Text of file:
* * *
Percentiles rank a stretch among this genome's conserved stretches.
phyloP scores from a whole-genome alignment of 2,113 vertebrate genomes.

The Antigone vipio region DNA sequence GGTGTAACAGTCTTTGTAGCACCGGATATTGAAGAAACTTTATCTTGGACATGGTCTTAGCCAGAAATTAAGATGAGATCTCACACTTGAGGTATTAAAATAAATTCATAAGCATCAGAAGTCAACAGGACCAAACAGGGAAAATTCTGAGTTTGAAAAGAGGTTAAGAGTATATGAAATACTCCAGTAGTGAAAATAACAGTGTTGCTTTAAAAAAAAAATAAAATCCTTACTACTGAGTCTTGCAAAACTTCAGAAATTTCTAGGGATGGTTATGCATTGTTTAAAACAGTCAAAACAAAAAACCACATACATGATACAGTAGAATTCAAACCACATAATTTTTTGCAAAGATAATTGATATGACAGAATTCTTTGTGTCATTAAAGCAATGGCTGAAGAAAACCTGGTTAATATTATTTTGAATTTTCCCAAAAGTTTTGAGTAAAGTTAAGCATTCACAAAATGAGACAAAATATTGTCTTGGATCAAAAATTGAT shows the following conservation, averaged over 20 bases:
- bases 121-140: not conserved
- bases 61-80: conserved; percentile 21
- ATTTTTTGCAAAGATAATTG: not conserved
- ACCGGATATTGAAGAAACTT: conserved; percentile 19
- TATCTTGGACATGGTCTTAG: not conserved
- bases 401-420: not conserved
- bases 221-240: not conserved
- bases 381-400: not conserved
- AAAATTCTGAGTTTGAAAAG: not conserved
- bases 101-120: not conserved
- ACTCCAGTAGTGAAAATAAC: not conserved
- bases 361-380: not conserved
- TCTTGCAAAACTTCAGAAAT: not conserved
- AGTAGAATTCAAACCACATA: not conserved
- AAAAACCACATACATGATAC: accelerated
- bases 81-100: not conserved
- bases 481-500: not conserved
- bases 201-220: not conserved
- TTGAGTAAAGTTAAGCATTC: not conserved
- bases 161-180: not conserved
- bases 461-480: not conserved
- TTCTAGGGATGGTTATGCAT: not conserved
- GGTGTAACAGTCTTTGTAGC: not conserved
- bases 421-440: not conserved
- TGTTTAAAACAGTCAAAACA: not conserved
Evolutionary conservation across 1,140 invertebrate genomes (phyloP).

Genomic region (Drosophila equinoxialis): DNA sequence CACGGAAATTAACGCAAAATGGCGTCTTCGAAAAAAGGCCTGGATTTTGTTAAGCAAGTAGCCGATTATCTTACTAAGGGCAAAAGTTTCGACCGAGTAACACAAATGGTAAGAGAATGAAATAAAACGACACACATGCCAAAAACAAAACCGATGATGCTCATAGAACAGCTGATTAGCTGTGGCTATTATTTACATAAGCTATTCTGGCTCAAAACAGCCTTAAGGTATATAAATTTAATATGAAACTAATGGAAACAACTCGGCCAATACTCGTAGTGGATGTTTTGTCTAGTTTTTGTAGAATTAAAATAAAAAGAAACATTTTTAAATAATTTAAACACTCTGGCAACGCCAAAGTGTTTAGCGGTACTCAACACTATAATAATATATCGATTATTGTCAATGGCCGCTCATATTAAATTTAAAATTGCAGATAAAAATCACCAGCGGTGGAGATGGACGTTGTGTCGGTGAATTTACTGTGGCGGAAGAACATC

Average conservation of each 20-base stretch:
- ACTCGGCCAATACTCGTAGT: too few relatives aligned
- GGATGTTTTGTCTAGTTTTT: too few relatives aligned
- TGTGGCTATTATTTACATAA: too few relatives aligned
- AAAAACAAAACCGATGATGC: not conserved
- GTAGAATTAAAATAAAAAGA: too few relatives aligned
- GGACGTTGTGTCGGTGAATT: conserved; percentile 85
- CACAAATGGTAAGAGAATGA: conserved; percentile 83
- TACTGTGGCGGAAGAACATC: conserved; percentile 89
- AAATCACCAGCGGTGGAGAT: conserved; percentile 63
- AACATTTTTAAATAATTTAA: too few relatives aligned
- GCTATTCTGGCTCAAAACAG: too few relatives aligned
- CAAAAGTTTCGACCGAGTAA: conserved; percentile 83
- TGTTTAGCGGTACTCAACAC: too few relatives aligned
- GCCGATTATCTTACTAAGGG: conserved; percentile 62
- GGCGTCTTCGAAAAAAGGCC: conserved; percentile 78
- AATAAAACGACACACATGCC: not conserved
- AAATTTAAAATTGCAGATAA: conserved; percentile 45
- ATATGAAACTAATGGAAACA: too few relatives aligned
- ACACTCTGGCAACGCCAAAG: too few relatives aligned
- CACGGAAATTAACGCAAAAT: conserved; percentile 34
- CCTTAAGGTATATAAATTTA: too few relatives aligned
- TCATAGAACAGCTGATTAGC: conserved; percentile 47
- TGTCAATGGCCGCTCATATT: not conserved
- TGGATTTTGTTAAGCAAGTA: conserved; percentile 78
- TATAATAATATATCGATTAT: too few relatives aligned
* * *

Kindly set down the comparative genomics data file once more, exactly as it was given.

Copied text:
Percentiles rank a stretch among this genome's conserved stretches.
phyloP scores from a whole-genome alignment of 2,113 vertebrate genomes.

The Antigone vipio region DNA sequence GGTGTAACAGTCTTTGTAGCACCGGATATTGAAGAAACTTTATCTTGGACATGGTCTTAGCCAGAAATTAAGATGAGATCTCACACTTGAGGTATTAAAATAAATTCATAAGCATCAGAAGTCAACAGGACCAAACAGGGAAAATTCTGAGTTTGAAAAGAGGTTAAGAGTATATGAAATACTCCAGTAGTGAAAATAACAGTGTTGCTTTAAAAAAAAAATAAAATCCTTACTACTGAGTCTTGCAAAACTTCAGAAATTTCTAGGGATGGTTATGCATTGTTTAAAACAGTCAAAACAAAAAACCACATACATGATACAGTAGAATTCAAACCACATAATTTTTTGCAAAGATAATTGATATGACAGAATTCTTTGTGTCATTAAAGCAATGGCTGAAGAAAACCTGGTTAATATTATTTTGAATTTTCCCAAAAGTTTTGAGTAAAGTTAAGCATTCACAAAATGAGACAAAATATTGTCTTGGATCAAAAATTGAT shows the following conservation, averaged over 20 bases:
- bases 121-140: not conserved
- bases 61-80: conserved; percentile 21
- ATTTTTTGCAAAGATAATTG: not conserved
- ACCGGATATTGAAGAAACTT: conserved; percentile 19
- TATCTTGGACATGGTCTTAG: not conserved
- bases 401-420: not conserved
- bases 221-240: not conserved
- bases 381-400: not conserved
- AAAATTCTGAGTTTGAAAAG: not conserved
- bases 101-120: not conserved
- ACTCCAGTAGTGAAAATAAC: not conserved
- bases 361-380: not conserved
- TCTTGCAAAACTTCAGAAAT: not conserved
- AGTAGAATTCAAACCACATA: not conserved
- AAAAACCACATACATGATAC: accelerated
- bases 81-100: not conserved
- bases 481-500: not conserved
- bases 201-220: not conserved
- TTGAGTAAAGTTAAGCATTC: not conserved
- bases 161-180: not conserved
- bases 461-480: not conserved
- TTCTAGGGATGGTTATGCAT: not conserved
- GGTGTAACAGTCTTTGTAGC: not conserved
- bases 421-440: not conserved
- TGTTTAAAACAGTCAAAACA: not conserved
Evolutionary conservation across 1,140 invertebrate genomes (phyloP).

Genomic region (Drosophila equinoxialis): DNA sequence CACGGAAATTAACGCAAAATGGCGTCTTCGAAAAAAGGCCTGGATTTTGTTAAGCAAGTAGCCGATTATCTTACTAAGGGCAAAAGTTTCGACCGAGTAACACAAATGGTAAGAGAATGAAATAAAACGACACACATGCCAAAAACAAAACCGATGATGCTCATAGAACAGCTGATTAGCTGTGGCTATTATTTACATAAGCTATTCTGGCTCAAAACAGCCTTAAGGTATATAAATTTAATATGAAACTAATGGAAACAACTCGGCCAATACTCGTAGTGGATGTTTTGTCTAGTTTTTGTAGAATTAAAATAAAAAGAAACATTTTTAAATAATTTAAACACTCTGGCAACGCCAAAGTGTTTAGCGGTACTCAACACTATAATAATATATCGATTATTGTCAATGGCCGCTCATATTAAATTTAAAATTGCAGATAAAAATCACCAGCGGTGGAGATGGACGTTGTGTCGGTGAATTTACTGTGGCGGAAGAACATC

Average conservation of each 20-base stretch:
- ACTCGGCCAATACTCGTAGT: too few relatives aligned
- GGATGTTTTGTCTAGTTTTT: too few relatives aligned
- TGTGGCTATTATTTACATAA: too few relatives aligned
- AAAAACAAAACCGATGATGC: not conserved
- GTAGAATTAAAATAAAAAGA: too few relatives aligned
- GGACGTTGTGTCGGTGAATT: conserved; percentile 85
- CACAAATGGTAAGAGAATGA: conserved; percentile 83
- TACTGTGGCGGAAGAACATC: conserved; percentile 89
- AAATCACCAGCGGTGGAGAT: conserved; percentile 63
- AACATTTTTAAATAATTTAA: too few relatives aligned
- GCTATTCTGGCTCAAAACAG: too few relatives aligned
- CAAAAGTTTCGACCGAGTAA: conserved; percentile 83
- TGTTTAGCGGTACTCAACAC: too few relatives aligned
- GCCGATTATCTTACTAAGGG: conserved; percentile 62
- GGCGTCTTCGAAAAAAGGCC: conserved; percentile 78
- AATAAAACGACACACATGCC: not conserved
- AAATTTAAAATTGCAGATAA: conserved; percentile 45
- ATATGAAACTAATGGAAACA: too few relatives aligned
- ACACTCTGGCAACGCCAAAG: too few relatives aligned
- CACGGAAATTAACGCAAAAT: conserved; percentile 34
- CCTTAAGGTATATAAATTTA: too few relatives aligned
- TCATAGAACAGCTGATTAGC: conserved; percentile 47
- TGTCAATGGCCGCTCATATT: not conserved
- TGGATTTTGTTAAGCAAGTA: conserved; percentile 78
- TATAATAATATATCGATTAT: too few relatives aligned